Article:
Cape St. Mary's

Cape St. Mary's, Newfoundland (Map)

Spring 2011.


The Northern Gannet is a large seabird, the largest of the Sulidae (gannets & boobies) family.

There are 34 Northern Gannet colonies throughout Quebec, Atlantic Canada, Iceland, the United Kingdom, Scandinavia, France & the Faroe Islands. These colonies are usually found on cliffs & rocky islands - presumably because these areas provide defense against nonflying animals which can't reach their nests.

One of the more humanly accessible Northern Gannet colonies is at Bird Rock, off the tip of Newfoundland's Cape St. Mary's.

While this place is a bit of a drive off the Trans-Canada Highway, once you're actually on Route 100, it is only a 13km drive along a rolling road to the Cape St. Mary's tourist centre. From there, it is a 15 minute hike to reach Bird Rock.

I've been here before, but my dumb ass came in November when there weren't any birds to see. I figured I wouldn't care about the birds & it would be just as neat...but really it was just dangerous cliffs on a very windy November day.

On this day it was very different. Even stepping out of the car, you look up & see the odd Northern Gannet, which you quickly realize isn't a small bird. As I hiked along the trail, there were only a few straggler gannets flying around until I got very close to Bird Rock.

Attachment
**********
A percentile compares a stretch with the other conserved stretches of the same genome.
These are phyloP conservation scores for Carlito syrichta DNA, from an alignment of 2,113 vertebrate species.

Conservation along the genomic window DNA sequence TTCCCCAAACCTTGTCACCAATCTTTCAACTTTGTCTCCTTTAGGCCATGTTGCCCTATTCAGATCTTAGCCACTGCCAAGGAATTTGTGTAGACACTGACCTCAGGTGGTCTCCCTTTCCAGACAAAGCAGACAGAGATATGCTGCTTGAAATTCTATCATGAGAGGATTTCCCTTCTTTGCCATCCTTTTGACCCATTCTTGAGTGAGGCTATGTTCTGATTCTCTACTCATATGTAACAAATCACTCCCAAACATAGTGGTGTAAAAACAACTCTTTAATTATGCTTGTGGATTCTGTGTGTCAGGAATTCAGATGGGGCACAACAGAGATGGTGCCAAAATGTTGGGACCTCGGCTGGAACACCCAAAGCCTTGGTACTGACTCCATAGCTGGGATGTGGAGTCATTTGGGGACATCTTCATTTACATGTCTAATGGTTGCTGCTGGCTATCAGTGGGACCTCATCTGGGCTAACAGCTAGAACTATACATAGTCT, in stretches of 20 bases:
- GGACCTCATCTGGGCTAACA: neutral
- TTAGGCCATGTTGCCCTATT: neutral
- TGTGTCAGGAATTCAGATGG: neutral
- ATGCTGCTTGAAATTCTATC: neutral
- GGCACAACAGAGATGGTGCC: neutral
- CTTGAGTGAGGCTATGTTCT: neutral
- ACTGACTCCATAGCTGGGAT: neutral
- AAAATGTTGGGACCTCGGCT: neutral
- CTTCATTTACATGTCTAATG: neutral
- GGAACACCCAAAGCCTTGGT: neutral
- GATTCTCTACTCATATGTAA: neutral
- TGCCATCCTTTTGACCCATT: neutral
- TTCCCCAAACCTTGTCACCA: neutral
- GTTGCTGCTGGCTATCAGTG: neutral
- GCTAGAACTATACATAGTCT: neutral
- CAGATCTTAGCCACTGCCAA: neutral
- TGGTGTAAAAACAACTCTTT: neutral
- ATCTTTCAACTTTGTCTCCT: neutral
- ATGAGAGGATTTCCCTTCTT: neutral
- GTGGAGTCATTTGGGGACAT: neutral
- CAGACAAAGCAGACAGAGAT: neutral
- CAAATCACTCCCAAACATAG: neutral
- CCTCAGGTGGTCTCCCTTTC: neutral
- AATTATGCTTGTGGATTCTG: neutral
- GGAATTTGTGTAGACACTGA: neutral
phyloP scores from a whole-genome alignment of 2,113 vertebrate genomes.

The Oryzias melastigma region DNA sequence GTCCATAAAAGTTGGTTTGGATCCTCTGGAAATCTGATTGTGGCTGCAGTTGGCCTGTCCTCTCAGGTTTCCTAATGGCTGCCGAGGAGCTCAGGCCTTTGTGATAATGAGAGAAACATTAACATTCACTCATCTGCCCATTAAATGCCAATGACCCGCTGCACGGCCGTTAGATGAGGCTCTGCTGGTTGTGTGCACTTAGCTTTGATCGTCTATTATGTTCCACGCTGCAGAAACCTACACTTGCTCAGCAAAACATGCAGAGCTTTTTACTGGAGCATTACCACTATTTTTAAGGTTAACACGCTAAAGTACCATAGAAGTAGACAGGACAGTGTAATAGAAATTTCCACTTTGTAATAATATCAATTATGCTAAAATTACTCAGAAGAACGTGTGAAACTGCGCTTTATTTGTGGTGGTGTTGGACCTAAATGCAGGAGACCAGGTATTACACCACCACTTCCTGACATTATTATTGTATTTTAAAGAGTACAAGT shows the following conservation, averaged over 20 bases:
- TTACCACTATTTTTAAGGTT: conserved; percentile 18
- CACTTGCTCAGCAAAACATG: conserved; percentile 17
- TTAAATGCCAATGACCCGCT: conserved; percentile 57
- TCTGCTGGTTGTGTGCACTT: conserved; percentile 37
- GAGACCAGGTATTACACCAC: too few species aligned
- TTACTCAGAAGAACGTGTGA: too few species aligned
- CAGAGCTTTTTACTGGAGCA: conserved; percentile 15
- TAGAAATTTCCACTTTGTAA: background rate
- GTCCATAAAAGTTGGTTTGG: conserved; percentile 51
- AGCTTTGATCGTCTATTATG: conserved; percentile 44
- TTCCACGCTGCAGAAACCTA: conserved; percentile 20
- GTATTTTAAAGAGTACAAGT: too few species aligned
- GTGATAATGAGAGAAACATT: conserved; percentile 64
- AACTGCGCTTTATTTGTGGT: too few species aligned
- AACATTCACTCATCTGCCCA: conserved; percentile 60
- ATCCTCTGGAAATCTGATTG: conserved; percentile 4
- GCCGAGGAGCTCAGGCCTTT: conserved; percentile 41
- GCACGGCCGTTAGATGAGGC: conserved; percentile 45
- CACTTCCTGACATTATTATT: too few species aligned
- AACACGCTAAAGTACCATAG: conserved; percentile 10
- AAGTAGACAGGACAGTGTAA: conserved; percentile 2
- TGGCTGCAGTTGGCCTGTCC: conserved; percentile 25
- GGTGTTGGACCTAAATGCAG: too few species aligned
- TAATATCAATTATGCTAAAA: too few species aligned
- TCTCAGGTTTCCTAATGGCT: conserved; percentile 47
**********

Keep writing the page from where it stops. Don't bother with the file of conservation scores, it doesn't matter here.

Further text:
Once at Bird Rock, well, you can see the amount of Northern Gannets.

I was very happy I returned to Cape St. Mary's & witnessed this natural phenomenon. I'm not much of a nature person, but 30 minutes passed in a heartbeat as I sat at the edge watching the birds on their rock.

This is the type of thing that pushes me towards being happy with my decision to move to this place.

There's also a lighthouse at Cape St. Mary's.

I don't think I put up a picture from my November visit, so here, count it.

Afterward we stopped at a Placentia pub for a celebratory dinner.

Their pub drives out of their way to St. John's to pick up draft Guinness...and I appreciated their hard work.

We also stopped at the Cataracts Provincial Park while in the Placentia area.

There are some things that Newfoundland is lacking because of its isolated location, and one of those things is impressive bridges. After strolling down the walkway to see the waterfalls at the Cataracts, I was very surprised to find a substantial arch bridge!

Another case of a little known, but really cool, location for this province.


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